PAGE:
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Lethbridge Herald Newspaper Archives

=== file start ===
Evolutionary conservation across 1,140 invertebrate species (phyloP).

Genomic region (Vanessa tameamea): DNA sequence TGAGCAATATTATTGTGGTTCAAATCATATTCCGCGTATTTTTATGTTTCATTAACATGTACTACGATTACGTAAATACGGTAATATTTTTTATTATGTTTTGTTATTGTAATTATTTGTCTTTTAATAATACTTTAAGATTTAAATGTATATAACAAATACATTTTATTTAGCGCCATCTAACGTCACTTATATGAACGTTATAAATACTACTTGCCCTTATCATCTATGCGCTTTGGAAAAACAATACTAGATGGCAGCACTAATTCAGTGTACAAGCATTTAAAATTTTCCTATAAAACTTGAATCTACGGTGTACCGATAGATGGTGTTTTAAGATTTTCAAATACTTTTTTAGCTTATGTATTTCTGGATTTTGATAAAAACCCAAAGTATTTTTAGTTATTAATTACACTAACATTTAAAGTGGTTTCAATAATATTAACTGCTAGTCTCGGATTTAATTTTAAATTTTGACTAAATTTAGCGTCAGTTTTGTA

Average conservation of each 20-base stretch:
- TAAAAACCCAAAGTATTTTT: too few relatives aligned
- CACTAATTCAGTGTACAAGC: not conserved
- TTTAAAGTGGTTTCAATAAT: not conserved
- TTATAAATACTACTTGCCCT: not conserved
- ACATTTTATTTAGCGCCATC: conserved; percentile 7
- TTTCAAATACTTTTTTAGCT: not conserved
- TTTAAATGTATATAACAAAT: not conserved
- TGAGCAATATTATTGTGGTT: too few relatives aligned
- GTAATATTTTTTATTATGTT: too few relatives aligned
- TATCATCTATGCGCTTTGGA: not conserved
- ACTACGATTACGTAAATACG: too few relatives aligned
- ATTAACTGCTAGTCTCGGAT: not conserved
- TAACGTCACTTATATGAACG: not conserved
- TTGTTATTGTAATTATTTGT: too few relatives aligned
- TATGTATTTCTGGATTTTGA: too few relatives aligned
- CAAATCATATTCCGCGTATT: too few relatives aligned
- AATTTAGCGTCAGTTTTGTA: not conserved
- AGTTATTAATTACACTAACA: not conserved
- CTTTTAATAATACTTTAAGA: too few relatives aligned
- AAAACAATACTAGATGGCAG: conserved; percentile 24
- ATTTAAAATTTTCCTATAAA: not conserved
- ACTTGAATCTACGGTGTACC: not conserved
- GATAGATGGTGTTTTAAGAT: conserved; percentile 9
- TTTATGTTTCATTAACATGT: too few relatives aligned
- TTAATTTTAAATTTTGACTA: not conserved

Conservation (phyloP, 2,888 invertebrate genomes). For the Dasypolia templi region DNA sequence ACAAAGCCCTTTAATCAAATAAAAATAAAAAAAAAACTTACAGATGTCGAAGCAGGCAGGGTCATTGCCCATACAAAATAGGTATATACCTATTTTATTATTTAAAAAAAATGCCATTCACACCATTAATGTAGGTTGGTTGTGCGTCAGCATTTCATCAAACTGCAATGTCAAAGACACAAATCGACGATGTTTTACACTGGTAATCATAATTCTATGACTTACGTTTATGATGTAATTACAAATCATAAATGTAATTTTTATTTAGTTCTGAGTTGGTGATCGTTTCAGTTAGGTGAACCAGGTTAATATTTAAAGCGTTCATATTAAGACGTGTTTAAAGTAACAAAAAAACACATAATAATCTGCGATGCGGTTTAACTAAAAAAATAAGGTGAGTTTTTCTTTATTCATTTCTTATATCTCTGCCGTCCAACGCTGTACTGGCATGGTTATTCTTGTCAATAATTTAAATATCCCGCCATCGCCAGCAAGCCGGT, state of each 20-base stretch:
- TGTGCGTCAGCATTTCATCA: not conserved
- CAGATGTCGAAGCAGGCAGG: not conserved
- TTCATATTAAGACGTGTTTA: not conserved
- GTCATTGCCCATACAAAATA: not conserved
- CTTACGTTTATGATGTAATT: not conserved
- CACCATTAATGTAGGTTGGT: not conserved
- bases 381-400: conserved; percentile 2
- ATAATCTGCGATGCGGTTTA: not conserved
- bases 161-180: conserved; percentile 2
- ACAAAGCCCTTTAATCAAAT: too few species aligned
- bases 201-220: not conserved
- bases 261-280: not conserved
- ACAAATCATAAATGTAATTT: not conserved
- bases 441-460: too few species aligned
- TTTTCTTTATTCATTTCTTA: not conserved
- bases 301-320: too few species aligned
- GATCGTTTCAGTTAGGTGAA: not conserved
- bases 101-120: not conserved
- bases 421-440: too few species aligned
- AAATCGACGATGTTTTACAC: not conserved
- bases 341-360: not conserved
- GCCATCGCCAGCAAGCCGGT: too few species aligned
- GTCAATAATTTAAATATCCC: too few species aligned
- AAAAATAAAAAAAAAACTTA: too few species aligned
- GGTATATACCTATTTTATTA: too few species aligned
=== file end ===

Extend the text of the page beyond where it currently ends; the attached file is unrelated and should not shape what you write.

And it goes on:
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Lethbridge Herald, The (Newspaper) - August 26, 1974, Lethbridge, Alberta Monday, August LETHBRIOGE Planners 'setting up bureaucratic dictatorship9 Cardston petitions urge power for MD By RUSSELL OUGHTRED Herald Staff Writer A "bureaucratic dic- tatorship" is being set up "under the guise of planning warns one of two petitions currently circulating among ratepayers in the MD of Cardston The petition charges the Oldman River Regional Planning Commission with assuming "unauthorized powers which it wields ab- solutely and in near secrecy The petition asks the provin- cial government to take from ORRPC its power to exercise 'arbitrary confiscation of private property" and give the MD council the final authority for general development and all subdivisions A second petition, to go before the MD council, asks the municipality to withdraw from the planning commission and rescind its development Act has 'grievous faults' control bylaw Both petitions are being greeted with signatures from MD ratepayers, say two organizers Claims Leavitt farmer Owen Redford, who spearheaded the petitions "Everyone I've approached has signed Agrees Cardston businessman Jack Coombs "As far as I know it's being signed 100 per cent, and what's more, people are com- ing forward to find the petitions The MD petition was drafted to put pressure on the MD council, says Reford "There's an election coming up in October "If the MD council doesn't stand behind the petition, the people will put in a new coun- cil, he adds Cardston businessman Howard Snyder says the petitions are a protest, "but not a protest against plan- ning "It'c tne provincial Plann- ing Act that needs revision, and quickly 'It's a distortion of democracy when people in cities can dictate to people in the country what- they can and can't do with their he says Cardston MD can opt out but 'won't make difference' The first of two petitions circulating through the MD of Cardston asks the MD council to withdraw from the Oldman River Regional Planning Commission and to rescind the MD's development control bylaw The second, and more detailed petition, to be presented to the Provincial Planning Board, reads in part Land use planning is a necessity however, this fact does not justify the es- tablishment of a bureaucratic dictatorship under the guise of planning authority 1 In order to correct grievous faults in the Provin- cial Planning Act and to forestall the event of more tyrannical abuses of power in the future (we) submit the following petition "Whereas it is the legitimate right and wish of the people to be able to buy, sell and use privately-held land Whereas the regional planning commission has assumed unauthorized powers which it wields absolutely and in near secrecy Whereas the reserve clause and the provision for future service roads con- stitute an arbitrary confisca- tion of private property which cannot be tolerated in a free society (We request) That the findings of the regional planning commission be considered recommen- dations only, subject to approval or rejection by the MD or county council concerned To this end we re- quest that the Provincial Planning Act be revised to restore complete authority over planning and subdivision of land to the municipalities, That the administrators of the regional planning commis- sion be selected from the ranks of persons whose philosophies are not in direct opposition to the democratic rights and ideals of the people Some residents of the Cardston district have taken strong exception to the power being exercised by the Oldman River Re- gional Planning Commis- sion. In a number of stories on this page Her- ald staff writer Russel Oughtred outlines their point of view and the re- action of municipal and planning officials. Like other petition backers, Lawrence Kearl of Cardston says planning itself is necessary But the power vested in the regional com- mission has resulted in a "loss of personal rights and freedoms "If through inaction we allow non-elected bureaucrats to destroy our freedoms, we will have forged our own he cautions Kearl and the other three Cardston area men share the following complaints about the ORRPC and the Planning Act MD's development control bylaw was written by ORRPC planners, planners who, they say, are not sym- pathetic to the needs of the area, and the bylaw they foisted on the MD council doesn't apply to the needs of the area, MD merely "rubber- stamped" rules drafted by outsiders, final decision on sub- divisions should be made by the MD council, not the regional planning commission and ORRPC should act only as an advisor, and com- munity reserve land, if taken by an approving authority from land being subdivided, should be purchased at fair market value, not taken without payment Oldman Regional Planning Commission Director Lawrence Smith says there's no law prohibiting the MD of Cardston from leaving the regional planning commission or rescinding its own develop- ment control bylaw "But it won't make any difference' if either occurs he adds Membership in the commis- sion is voluntary But even if the MD withdrew from ORRPC subdivision applications would still go to ORRPC, Smith says The MD has no control over sub- divisions, "and it never did have approving Smith notes Before approving authority was granted ORRPC in 1970, all subdivision requests went to the provincial planning director who ruled according to regulations in effect "for at least 20 years The development control bylaw, he says, is based on a standard bvlaw drafted by the provincial planning board for municipalities throughout the province But as far as The Herald District Reeve says bylaw isn't understood The MD of Cardston won't leave the regional planning com- mission or rescind its development control bylaw, says Reeve Harold Jensen MD council, he says, is protecting the interests of local peo pie by sitting in on commission meetings If we've got a member on there, we've got a chance to fight for what we want The MD pays into the provincial planning fund regardless of whether it belongs to ORRPC After paying into the fund for two years, the MD decided to become the commission's most recent member The development control bylaw, the reeve adds, is there to protect local residents MD council can amend or add to the bylaw giving the MD control over local development Opponents of the development control bylaw 'don't fully un- derstand he adds 'Whenever I sit down with people and explain the bylaw, they usually go away pretty satisfied Without a development control bylaw, he adds, the MD 'would be at the mercy of planners Urban influence felt in planning rulings Woolford Mutual Telephone Co. DISPERSAL AUCTION SALE Wed., Aug. 28th p.m. Sale to be held at Jefferson School 16 miles S. E. of Cardston TERMS CASH On Offer: 1800 poles 16-30 ft. long Mostly New 300 ft. cross arms 150 6 ft. cross arms 8 tons of steel wire A Good Assortment Of Insulators Bolts and Brace Irons Sales Conducted BEREZAY'S AUCTION SERVICE Cardston, Alberta, Phone 653-2296 Bus 653-3464 The MD of Cardston has fil- ed an informal appeal with the provincial planning board, protesting parts of the regional planning com- mission's preliminary plan "We think the MD council should have the final say" in planning, says MD Reeve Harold Jensen "If not, it won't be long until the planning commission is running the country The planning commission, Reeve Jensen complains, "is trying to make rules for both urban and rural areas His council will appeal several aspects of the preliminary regional plan, now in Ed- monton waiting for provincial approval of livestock rules are "too severe for around on commer- cial development east of Waterton Lakes National Park are too strict, minimum parcel size of 80 acres is too large, the reeve says, to encourage peo- ple to build houses in the country "That's going to force everyone to go into the cities we don't like that Despite the democratic appearance of the planning commission the MD is un- happy about the urban leanings of ORRPC 'We get outvoted so much it's not even funny development goes, the (MD, county, town or city) is in complete control it has the final say in everything except subdivisions If the MD repealed its development control bylaw, it would probably still have to comply with ORRPC's preliminary regional plan The plan, approved July 11 by everyone on the commission except the MD of Cardston is expected to become law later this year A tentative appeal has been filed by the MD of Cardston, and acceptance of the plan by the provincial board is expected to be delayed until public hearings can be held in Cardston "If the preliminary regional plan is adopted by the board, the MD will be required to in- corporate provisions of the plan in its own Smith says HEAT KILLED FISH VULCAN Wildlife officer Jack Morrison of High River says white fish at Lake McGregor died several weeks ago because of high water temperatures and not from the use of chemicals Earlier it was thought the fish died because chemicals were put in the feeder canal between Carsland Dam and Lake McGregor However, Mr Morrison investigated and found that chemicals had not been used along the canal He says the problem lies in high water temperatures in Lake McGregor as a result of the prolonged warm weather He says the temperature of the lake from surface to bot- tom was 68 degrees "too warm for whitefish He said the 68-degree temperature would not affect pike or perch to the same degree Mr Morrison says warm water and a lack of circulation produced a "dead" effect on the lake with an oxygen reading of seven parts per million which he described as being extremely low 3S BUSINESS PRODUCTS 233 31 Street North Phone 327-7917 P.O. Box 992, Lethbridge Mr C M Via Will 051 COPIER List Price 3S's Price During August 38 BUSINESS PRODUCTS 233 31 St. North Phone 327-7917 Phone in and inquire our competitive pricesl Uneasy co-existance Though Lethbridge jumped the river in the past decade to extend its growth west, farming operations of major magnitude continue within a short distance of the city's downtown. The expansion of the cirys and their residents into the rural areas has prompted the province to tighten its development regulations and to demand more regional planning to keep growth within orderly limits The regulation of growth and development of necessity curbs the freedom of individual land- owners, prompting dissatisfaction with planners and regional plans as indicated by Russell Oughtred's reports on this page In this scene by Herald photographer Rick Ervm, Howard Brown is swathing a field of barley just west of the city Small cattle operations from pastures' FOREMOST (Staff) Coun William George McFall of Etzikom has told the Coun- ty of Forty-Mile council that the small operator is getting squeezed out of community grazing pastures He was backed by Coun Lyle Nattrass of Manybernes They have heard complaints that some cattlemen "bring in 50 head or better from gosh knows where, Lethbndge or Medicine Hat, and others are sitting down here only getting in five head Scene of the dissension the Pinhorn grazing reserve run by the Alberta government What's the purpose7" ask- ed Coun Marg Dragland of Conquerville Answered Coun Frank Romeike of Seven Persons They were set up as a means of supplementing the income of smaller farmers That is why they set the limit at 40 or 50 head." said Coun Russell Scrath of Foremost But Coun Ed Torsher of Bow Island said Coun McFall is mistaking autonomous grazing associations and graz- ing co-operatives (where you have to be a member) and community pastt -es which the government operates He said Coun McFall was quite wrong in suggesting big operators squeeze out the lit- tle fellows from community pastures He said they might close the gate in their own associations but they have every right to do so Coun McFall said he knew all about the other kind because he helped one group out with a bunch of cows one year and later got kicked out 'because they said I had lots of grass Coun Lyle Nattrass said he put 200 head into a psture just to help them out later I wasn t even allowed to put one cow in there I know that these quotas do seem unfair said Coun Torsher Double N Drilling THREE HILLS, ALBERTA WATER WELL DRILLING Cable tool. 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